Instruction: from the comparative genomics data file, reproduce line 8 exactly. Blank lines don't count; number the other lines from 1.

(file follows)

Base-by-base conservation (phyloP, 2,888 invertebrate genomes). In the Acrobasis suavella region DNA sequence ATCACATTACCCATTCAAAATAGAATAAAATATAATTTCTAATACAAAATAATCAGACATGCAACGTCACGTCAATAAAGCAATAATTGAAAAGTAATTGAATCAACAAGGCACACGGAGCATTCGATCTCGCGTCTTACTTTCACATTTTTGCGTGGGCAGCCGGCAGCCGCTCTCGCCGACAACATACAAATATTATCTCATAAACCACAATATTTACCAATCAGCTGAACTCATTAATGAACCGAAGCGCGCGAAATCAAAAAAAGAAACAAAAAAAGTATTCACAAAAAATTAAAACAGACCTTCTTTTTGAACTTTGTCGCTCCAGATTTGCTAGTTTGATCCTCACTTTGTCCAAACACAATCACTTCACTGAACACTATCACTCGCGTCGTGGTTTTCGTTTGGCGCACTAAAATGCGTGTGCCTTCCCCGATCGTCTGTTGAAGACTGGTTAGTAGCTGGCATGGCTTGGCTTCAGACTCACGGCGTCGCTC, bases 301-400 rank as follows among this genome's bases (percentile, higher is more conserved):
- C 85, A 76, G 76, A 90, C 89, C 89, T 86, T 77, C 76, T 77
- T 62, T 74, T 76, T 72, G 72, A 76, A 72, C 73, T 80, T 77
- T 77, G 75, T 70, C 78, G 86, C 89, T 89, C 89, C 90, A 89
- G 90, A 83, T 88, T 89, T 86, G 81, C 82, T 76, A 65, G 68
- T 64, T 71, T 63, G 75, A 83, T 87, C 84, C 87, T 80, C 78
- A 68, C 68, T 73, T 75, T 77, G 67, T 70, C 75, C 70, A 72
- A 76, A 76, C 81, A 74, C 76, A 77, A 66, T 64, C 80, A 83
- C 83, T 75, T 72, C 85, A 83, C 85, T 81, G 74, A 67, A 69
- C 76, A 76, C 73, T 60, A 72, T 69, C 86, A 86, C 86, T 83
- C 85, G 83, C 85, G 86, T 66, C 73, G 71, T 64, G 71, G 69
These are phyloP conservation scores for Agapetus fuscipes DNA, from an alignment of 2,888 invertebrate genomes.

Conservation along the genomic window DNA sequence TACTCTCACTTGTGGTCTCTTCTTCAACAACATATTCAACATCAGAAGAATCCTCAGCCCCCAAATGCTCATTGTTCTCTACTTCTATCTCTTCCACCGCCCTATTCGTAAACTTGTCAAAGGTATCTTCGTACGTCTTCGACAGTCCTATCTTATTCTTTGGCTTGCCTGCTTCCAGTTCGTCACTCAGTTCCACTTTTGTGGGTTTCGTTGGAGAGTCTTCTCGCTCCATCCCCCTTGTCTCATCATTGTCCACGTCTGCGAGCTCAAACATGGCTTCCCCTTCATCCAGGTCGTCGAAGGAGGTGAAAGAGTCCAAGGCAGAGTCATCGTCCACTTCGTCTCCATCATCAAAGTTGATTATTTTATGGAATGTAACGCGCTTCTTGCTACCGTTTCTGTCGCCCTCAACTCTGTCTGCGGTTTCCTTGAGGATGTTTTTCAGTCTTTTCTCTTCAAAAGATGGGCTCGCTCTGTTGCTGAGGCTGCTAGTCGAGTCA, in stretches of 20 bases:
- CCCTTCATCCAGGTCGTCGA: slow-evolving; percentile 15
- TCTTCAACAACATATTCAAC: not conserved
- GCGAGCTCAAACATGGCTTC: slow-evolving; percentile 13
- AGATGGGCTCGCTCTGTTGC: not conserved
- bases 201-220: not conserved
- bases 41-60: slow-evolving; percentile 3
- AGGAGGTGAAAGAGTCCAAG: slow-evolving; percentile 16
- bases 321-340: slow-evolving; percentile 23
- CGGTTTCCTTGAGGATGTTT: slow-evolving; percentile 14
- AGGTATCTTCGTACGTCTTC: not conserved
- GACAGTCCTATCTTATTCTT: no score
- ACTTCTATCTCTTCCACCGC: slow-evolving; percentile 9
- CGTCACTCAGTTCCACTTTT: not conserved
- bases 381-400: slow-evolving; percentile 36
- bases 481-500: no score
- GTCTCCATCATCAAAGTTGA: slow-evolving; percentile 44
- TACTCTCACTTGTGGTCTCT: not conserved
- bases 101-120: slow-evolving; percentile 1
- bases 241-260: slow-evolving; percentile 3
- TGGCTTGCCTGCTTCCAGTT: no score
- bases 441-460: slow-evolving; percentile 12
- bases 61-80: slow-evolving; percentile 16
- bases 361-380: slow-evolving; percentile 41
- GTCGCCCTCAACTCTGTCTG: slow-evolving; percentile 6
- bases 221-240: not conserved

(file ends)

- A 76, A 76, C 81, A 74, C 76, A 77, A 66, T 64, C 80, A 83